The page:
(In theory there might be no semantic obstacle to stack allocating even a package level variable under suitable circumstances. In practice I think the Go compiler is unlikely to ever do that, partly because it makes things too confusing for debugging.)

This may go both ways. At least in theory, Go could choose to heap allocate sufficiently large local variables even if they don't escape, or do something extra special to allocate them so that they were outside of the stack but got released when their scope and lifetime was up. I don't know if the current Go compiler (well, compilers) have such a limit, or if they will allocate even gigantic things on a function's stack (which is growable and so theoretically has all the space it needs).

In general, taking the address of a local variable means that the local variable will have to be preserved as long as the pointer is possibly valid. Often this means that the local address will be heap allocated (and so every call to the function will create a local variable with a different address). However, Go's escape analysis is sufficiently sophisticated that merely taking the address of a local variable doesn't force it to be heap allocated; it depends on what you do with it.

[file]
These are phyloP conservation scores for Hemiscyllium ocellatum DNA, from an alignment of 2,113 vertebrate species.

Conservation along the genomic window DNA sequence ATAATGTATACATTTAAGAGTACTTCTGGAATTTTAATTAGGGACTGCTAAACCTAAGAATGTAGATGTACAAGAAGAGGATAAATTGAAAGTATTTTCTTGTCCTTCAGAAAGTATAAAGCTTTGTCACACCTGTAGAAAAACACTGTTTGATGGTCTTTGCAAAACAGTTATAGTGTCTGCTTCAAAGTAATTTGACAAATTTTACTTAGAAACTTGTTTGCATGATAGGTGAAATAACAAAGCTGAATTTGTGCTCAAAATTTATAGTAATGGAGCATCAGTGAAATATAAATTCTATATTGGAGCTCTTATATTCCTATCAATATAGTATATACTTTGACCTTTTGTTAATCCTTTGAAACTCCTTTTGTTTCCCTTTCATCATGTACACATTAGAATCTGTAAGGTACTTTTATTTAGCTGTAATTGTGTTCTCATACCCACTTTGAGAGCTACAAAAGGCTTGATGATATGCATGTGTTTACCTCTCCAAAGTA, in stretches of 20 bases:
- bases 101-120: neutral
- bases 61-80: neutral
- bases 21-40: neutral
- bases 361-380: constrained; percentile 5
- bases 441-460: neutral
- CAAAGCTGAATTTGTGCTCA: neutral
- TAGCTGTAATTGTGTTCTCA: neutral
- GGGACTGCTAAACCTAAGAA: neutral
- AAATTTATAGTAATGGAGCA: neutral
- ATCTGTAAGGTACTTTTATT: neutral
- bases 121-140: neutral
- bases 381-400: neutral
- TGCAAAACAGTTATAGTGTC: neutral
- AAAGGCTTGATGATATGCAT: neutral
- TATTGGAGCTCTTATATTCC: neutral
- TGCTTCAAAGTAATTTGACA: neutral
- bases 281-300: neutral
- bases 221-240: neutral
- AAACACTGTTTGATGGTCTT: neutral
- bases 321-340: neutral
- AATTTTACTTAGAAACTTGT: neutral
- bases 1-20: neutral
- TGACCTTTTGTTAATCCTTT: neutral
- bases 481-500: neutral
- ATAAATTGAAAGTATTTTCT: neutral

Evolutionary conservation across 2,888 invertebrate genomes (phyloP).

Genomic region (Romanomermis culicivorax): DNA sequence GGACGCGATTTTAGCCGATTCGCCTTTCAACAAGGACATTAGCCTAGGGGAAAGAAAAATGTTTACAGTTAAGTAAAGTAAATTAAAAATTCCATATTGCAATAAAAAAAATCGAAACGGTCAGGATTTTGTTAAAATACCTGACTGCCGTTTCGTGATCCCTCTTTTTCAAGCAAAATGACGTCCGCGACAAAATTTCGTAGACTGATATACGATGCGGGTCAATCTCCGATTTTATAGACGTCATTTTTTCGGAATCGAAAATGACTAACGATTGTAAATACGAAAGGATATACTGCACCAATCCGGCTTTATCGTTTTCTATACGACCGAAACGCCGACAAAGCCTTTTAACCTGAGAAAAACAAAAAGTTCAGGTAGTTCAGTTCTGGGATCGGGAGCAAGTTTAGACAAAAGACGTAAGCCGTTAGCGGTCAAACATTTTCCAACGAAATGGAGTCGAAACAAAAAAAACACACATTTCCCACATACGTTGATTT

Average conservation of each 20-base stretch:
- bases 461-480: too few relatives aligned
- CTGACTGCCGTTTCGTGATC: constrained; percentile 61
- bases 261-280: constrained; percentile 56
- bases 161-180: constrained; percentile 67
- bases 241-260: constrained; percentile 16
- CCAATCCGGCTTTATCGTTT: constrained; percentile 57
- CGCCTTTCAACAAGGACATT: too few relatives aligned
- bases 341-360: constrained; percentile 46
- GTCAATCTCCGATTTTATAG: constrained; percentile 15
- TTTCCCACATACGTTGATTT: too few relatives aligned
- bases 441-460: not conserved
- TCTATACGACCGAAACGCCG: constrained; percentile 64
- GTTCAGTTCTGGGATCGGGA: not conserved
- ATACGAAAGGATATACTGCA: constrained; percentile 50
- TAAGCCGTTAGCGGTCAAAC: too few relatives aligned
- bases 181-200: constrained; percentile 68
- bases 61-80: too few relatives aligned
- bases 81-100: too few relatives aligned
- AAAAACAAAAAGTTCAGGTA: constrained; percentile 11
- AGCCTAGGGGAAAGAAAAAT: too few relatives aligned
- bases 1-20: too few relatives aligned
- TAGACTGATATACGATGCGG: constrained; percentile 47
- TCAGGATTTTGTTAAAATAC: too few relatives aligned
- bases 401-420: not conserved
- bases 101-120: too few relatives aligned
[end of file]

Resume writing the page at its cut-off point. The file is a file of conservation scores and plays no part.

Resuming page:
As a demonstration of this, consider the following two functions:

func demo1(a int) {
  i := a
  ip := &i
  fmt.Println("demo1", a, "addr", uintptr(unsafe.Pointer(ip)))

func demo2(a int) *int {
  i := a
  ip := &i
  fmt.Println("demo2", a, "addr", uintptr(unsafe.Pointer(ip)))
  return ip

If you try these out, for example in the Go playground, you'll find that demo1() prints the same address on every call while demo2() currently prints a different one for consecutive calls even if you throw away its return value. However (and again currently), if you pass ip directly to fmt.Println(), even demo1() prints different addresses on consecutive calls.

(I believe that ip doesn't escape from the fmt.Println() call stack, but the Go compiler currently won't determine that aod so considers ip to escape, which means i must be heap allocated and then later garbage collected. Go does see through some use of pointers in called functions, as shown by the efforts Go has to go through to defeat escape analysis.)

GoStackIsADetail written at 21:23:42; Add Comment


In Go, pointers (mostly) don't go with slices in practice